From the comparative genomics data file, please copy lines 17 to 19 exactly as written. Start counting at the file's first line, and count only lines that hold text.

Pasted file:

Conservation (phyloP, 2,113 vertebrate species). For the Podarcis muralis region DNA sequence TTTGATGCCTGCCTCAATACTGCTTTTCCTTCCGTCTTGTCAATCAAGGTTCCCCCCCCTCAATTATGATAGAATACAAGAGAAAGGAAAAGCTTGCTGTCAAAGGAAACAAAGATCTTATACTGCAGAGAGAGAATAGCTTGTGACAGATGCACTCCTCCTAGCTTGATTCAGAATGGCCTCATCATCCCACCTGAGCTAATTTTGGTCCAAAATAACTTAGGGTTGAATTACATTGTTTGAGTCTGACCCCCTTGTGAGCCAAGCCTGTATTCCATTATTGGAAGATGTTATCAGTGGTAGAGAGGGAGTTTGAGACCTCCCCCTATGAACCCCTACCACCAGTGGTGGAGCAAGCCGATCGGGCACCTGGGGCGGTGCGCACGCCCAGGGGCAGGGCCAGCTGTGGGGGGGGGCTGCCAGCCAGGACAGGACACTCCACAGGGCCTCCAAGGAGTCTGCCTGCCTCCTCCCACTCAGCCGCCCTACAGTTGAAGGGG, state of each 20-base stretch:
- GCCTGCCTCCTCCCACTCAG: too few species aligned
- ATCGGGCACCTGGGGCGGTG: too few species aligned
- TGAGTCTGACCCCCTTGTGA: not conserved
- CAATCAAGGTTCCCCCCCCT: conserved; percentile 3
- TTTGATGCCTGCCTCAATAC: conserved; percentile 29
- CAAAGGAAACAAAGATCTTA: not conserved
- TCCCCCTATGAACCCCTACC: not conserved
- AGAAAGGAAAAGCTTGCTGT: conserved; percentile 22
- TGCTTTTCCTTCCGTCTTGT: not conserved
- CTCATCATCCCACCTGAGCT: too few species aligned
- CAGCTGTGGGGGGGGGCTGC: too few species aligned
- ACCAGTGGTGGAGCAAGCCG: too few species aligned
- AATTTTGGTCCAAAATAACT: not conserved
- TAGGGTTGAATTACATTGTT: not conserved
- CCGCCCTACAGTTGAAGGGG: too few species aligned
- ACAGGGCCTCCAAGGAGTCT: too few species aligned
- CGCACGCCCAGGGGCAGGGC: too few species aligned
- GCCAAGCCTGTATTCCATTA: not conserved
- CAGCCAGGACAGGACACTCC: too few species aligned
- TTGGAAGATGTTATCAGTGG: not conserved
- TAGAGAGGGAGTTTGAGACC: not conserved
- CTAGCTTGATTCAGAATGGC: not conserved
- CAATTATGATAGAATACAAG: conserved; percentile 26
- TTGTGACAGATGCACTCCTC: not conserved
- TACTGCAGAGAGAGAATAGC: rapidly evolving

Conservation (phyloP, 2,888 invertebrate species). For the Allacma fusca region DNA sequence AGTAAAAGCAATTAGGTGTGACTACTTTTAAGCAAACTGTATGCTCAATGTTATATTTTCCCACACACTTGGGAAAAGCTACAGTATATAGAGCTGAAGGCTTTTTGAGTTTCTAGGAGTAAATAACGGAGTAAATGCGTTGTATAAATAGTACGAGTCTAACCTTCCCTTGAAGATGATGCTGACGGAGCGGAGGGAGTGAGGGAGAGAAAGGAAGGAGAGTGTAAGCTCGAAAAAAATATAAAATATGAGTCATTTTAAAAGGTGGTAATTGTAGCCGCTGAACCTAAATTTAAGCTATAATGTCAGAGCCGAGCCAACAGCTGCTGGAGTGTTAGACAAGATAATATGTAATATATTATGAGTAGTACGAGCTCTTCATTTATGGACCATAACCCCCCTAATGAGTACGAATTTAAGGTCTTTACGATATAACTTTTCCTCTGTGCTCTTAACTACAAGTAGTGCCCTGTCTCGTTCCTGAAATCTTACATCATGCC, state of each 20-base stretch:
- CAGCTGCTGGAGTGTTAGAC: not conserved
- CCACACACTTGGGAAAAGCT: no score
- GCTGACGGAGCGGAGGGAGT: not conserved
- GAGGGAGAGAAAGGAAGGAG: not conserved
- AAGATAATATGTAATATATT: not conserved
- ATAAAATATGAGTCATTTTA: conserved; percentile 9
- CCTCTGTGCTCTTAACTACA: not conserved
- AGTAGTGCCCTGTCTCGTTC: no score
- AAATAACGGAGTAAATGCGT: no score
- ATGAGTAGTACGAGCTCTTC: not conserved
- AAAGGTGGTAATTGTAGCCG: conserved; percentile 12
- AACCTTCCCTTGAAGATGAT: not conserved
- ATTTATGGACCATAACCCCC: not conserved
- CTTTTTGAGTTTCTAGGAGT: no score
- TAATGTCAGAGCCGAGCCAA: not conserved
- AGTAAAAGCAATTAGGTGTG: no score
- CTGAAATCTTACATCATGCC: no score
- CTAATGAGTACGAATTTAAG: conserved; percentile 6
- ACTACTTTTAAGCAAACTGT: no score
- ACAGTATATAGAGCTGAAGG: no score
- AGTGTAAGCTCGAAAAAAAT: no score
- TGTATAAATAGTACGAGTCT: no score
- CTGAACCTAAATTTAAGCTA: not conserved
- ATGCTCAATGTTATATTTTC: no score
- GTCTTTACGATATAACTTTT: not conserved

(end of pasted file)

- ACAGGGCCTCCAAGGAGTCT: too few species aligned
- CGCACGCCCAGGGGCAGGGC: too few species aligned
- GCCAAGCCTGTATTCCATTA: not conserved